It all started with an aquarium his father bought for the family home in Venezuela. The fish swam and ate and created an environment that captivated the watchful eye of then-10-year-old Hernan Lopez-Fernandez.
Hernan Lopez-Fernandez looks at a Geophagus winemilleri specimen in his lab at Texas A&M University. Lopez-Fernandez, a wildlife and fisheries sciences doctoral student, and Donald Taphorn of the University of the Llanos in Venezuela described and named the newly discovered fish in a recent issue of Zootaxa. It was named for Dr. Kirk O. Winemiller, an ecology and evolutionary biologist for the Texas Agricultural Experiment Station and Lopez-Fernandezs mentor. (Texas Agricultural Experiment Station photo by Kathleen Phillips)
Geophagus winemilleri, recently described and named for Dr. Kirk O. Winemiller, an ecology and evolutionary biologist for the Texas Agricultural Experiment Station, by his doctoral student Hernan Lopez-Fernandez of Venezuela. The fish comes from South American rivers and can be found in both ornamental trade and fish markets there. (Texas Agricultural Experiment Station photo by Kathleen Phillips)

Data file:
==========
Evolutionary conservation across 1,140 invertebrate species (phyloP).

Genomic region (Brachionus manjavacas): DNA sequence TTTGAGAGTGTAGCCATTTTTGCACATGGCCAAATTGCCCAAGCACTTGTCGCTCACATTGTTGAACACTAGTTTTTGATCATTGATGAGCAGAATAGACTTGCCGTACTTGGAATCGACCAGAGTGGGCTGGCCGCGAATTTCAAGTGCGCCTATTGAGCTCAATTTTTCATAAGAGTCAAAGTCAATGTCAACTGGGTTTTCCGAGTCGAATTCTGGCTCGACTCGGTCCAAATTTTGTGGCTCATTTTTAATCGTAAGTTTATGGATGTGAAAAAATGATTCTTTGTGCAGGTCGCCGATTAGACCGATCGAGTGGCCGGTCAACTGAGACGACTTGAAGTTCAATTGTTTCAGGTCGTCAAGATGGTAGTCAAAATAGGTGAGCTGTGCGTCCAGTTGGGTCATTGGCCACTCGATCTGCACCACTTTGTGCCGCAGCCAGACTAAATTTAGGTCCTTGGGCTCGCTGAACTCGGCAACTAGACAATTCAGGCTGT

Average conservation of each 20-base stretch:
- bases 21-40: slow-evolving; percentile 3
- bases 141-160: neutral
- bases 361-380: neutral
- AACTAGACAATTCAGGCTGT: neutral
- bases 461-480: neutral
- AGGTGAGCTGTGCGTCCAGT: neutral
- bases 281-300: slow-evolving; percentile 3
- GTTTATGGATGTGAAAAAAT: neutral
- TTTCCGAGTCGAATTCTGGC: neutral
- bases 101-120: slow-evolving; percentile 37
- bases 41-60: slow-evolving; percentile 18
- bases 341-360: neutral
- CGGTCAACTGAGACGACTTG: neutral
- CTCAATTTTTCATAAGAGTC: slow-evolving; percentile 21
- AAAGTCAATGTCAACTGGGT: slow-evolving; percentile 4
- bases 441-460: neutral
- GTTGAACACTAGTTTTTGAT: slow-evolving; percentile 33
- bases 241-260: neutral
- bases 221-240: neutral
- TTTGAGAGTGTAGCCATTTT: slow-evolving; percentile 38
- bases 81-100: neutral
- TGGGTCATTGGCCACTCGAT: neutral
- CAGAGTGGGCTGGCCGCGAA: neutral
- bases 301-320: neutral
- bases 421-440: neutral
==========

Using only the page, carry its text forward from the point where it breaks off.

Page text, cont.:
"One of the first fish of my own was called a Texas Cichlid," Lopez-Fernandez said. "I was hooked on fish."
Little did the young South American boy realize the role Texas would play in his life. Now a doctoral student in Texas A&M Universitys wildlife and fisheries science department, Lopez-Fernandezs research into the fish of his homeland recently resulted in the discovery of three new species. One of them he named after his favorite Texas fish scientist Dr. Kirk O. Winemiller.
Kathleen Phillips | Texas A&M University
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